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Attorney General Kilmartin: If EPA Administrator Pruitt Fails to Enforce a Critical Landfill Methane Regulation, We Will Sue

Joining a coalition of seven attorneys general, the California Air Resources Board, and the Pennsylvania Department of Environmental Protection, Attorney General Peter F. Kilmartin today submitted a 60-Day Notice of Intent to Sue over the U.S. Environmental Protection Agency's (EPA) failure to enforce a critical landfill methane regulation.

The regulation at issue – known formally as the 2016 Emission Guidelines and Compliance Times for Municipal Solid Waste Landfills – reduces emissions of volatile organic compounds, hazardous air pollutants, carbon dioxide, and methane. It went into effect on October 28, 2016, but the EPA has not enforced it. Instead, with no legal basis for delaying implementation and enforcement of the regulation, the EPA stated that it intends to complete a reconsideration of the regulation by Spring 2020. This is a blatant violation of the Clean Air Act.

"Time and again, the EPA has failed to properly implement rules that protect the air we breathe," said Attorney General Kilmartin. "And, each time it has been attorneys general who have held the EPA and Administrator Pruitt accountable, and we will continue to do so using every available legal avenue."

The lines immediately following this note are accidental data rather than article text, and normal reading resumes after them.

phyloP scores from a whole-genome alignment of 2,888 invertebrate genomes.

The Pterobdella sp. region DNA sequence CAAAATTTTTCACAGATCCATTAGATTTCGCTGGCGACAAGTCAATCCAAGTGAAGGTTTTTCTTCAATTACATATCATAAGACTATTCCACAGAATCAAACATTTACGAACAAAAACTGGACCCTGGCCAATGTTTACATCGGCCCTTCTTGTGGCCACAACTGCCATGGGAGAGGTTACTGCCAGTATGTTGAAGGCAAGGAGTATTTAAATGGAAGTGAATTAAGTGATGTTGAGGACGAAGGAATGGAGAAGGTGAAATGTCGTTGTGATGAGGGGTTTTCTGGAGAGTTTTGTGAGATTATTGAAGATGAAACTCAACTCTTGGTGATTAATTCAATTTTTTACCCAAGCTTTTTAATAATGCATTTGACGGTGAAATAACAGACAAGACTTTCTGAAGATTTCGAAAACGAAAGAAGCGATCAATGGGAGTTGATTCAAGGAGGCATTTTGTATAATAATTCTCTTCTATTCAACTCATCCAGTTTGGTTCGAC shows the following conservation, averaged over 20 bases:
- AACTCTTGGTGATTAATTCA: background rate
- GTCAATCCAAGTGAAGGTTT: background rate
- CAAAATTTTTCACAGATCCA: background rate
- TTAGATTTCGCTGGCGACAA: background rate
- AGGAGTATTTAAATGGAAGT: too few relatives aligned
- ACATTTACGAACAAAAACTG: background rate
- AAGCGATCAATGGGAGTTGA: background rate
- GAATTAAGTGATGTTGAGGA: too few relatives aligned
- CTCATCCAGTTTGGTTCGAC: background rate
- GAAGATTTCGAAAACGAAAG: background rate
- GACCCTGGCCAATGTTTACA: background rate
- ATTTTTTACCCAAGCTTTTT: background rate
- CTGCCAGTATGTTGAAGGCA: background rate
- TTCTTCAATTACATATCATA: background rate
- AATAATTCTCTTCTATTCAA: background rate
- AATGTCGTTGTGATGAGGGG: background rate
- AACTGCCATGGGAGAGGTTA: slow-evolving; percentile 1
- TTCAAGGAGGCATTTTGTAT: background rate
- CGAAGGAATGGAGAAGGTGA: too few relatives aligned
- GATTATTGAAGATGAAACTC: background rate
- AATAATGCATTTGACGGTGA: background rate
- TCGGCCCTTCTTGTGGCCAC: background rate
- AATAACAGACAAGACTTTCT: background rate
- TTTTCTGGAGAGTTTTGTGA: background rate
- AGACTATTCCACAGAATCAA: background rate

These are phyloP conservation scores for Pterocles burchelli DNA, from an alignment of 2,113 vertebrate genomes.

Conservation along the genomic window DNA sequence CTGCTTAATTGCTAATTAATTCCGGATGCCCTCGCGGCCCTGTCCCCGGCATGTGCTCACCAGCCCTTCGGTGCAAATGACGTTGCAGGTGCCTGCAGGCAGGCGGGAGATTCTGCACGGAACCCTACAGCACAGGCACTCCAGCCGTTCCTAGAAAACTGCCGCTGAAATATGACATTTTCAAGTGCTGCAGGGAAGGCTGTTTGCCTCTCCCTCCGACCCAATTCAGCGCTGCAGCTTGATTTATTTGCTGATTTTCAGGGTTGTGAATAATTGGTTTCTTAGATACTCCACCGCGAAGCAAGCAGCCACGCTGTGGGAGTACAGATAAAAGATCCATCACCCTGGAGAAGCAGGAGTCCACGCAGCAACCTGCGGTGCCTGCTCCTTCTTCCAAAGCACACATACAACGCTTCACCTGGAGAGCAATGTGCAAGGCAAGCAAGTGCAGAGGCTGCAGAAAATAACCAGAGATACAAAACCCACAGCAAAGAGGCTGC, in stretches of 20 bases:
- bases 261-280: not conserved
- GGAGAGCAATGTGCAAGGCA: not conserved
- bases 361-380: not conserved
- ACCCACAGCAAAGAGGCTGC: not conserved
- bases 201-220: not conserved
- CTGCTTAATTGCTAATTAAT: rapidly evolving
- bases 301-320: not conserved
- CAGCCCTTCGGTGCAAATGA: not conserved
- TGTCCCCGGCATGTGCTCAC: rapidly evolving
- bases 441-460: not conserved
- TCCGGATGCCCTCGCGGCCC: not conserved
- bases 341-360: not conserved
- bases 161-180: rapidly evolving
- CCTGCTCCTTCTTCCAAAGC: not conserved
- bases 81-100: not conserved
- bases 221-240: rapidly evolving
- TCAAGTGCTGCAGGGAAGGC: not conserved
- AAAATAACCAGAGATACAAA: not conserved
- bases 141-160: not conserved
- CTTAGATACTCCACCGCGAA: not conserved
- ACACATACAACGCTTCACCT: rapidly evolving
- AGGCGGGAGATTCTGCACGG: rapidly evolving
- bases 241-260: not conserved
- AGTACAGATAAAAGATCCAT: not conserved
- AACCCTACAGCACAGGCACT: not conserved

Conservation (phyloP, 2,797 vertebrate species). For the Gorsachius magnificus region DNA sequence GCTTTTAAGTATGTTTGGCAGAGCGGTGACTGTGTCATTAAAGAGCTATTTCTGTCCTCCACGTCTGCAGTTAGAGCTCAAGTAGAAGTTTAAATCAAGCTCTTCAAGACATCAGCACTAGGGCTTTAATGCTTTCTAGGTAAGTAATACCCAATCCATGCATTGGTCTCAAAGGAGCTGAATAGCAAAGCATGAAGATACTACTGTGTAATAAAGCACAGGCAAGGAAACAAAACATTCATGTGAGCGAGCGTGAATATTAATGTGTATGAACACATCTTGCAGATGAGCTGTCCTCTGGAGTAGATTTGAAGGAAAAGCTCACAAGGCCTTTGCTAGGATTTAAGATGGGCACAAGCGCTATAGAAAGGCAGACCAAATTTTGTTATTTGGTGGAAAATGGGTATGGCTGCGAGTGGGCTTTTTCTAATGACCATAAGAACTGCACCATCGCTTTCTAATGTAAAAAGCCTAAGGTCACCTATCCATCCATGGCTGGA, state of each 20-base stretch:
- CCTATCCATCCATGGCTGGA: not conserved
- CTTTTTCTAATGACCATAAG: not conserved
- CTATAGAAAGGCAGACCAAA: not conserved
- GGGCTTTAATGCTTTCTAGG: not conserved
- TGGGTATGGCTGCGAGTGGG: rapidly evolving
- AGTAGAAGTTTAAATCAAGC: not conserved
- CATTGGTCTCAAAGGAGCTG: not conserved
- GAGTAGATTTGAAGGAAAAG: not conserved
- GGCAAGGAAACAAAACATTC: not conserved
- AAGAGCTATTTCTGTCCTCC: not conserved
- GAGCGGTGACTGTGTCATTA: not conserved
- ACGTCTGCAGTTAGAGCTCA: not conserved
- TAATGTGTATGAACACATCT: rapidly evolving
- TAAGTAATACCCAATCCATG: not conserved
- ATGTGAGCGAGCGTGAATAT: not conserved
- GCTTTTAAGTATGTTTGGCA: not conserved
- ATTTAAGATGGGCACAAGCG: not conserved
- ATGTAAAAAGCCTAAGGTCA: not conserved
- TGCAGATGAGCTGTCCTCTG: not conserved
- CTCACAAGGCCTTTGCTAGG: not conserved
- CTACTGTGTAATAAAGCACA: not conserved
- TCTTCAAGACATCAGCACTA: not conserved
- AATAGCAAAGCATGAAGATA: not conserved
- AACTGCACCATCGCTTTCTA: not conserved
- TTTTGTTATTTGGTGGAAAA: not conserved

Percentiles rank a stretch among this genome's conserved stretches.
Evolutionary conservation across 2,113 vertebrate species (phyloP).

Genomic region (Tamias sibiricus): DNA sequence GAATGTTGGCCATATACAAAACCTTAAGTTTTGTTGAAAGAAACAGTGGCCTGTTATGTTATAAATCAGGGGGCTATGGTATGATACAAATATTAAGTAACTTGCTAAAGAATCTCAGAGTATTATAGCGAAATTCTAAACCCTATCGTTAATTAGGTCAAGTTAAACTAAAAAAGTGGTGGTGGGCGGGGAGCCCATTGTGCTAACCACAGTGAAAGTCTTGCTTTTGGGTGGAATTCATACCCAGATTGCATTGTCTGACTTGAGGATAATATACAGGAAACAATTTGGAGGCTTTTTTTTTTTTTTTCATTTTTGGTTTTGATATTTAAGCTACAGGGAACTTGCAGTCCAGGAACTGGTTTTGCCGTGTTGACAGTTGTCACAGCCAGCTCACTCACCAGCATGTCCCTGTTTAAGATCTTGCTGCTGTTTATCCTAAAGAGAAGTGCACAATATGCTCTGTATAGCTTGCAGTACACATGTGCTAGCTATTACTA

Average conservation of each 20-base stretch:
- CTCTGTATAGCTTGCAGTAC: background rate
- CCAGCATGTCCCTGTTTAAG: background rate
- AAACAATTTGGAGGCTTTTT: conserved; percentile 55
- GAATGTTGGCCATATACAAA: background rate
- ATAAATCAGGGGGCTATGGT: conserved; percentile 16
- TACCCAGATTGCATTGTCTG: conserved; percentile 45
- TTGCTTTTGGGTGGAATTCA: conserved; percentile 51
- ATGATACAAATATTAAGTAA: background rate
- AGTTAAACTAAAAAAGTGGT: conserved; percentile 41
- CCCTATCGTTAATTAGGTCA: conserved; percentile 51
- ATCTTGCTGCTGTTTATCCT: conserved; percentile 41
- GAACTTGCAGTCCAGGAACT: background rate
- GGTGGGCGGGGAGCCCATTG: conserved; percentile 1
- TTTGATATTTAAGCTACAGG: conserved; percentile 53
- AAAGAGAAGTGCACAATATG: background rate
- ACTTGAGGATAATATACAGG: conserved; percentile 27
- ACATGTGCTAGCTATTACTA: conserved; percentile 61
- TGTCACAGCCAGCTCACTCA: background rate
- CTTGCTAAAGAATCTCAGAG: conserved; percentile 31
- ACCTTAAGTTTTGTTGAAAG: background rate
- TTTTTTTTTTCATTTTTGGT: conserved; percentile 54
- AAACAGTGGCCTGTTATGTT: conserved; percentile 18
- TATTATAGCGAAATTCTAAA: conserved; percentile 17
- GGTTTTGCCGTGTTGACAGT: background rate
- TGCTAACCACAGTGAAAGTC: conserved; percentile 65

Landfills are the third-largest source of human-related methane emissions in the United States, accounting for approximately 18.2 percent of national emissions in 2015. The Clean Air Act requires the EPA to regulate all categories of stationary sources – such as landfills – that cause or contribute significantly to air pollution that may endanger public health or welfare. The regulation at issue would lead to numerous public health and environmental benefits, including:

• Preventing 7.4 million metric tons of carbon dioxide equivalent emissions per year, which translates to: o 1.6 million passenger vehicles driven for one year. o 1.1 million homes' electricity use for one year. • Protecting against asthma and other respiratory diseases, especially among the country's most vulnerable populations—its youngest and oldest residents. • Protecting against cancer-causing hazardous air pollutants.

Joining Attorney General Kilmartin in sending today's 60-Day Notice of Intent to Sue are the Attorneys General of California, Illinois, Maryland, New Mexico, Oregon, and Vermont. The California Air Resources Board and the Pennsylvania Department of Environmental Protection are also a part of the coalition.

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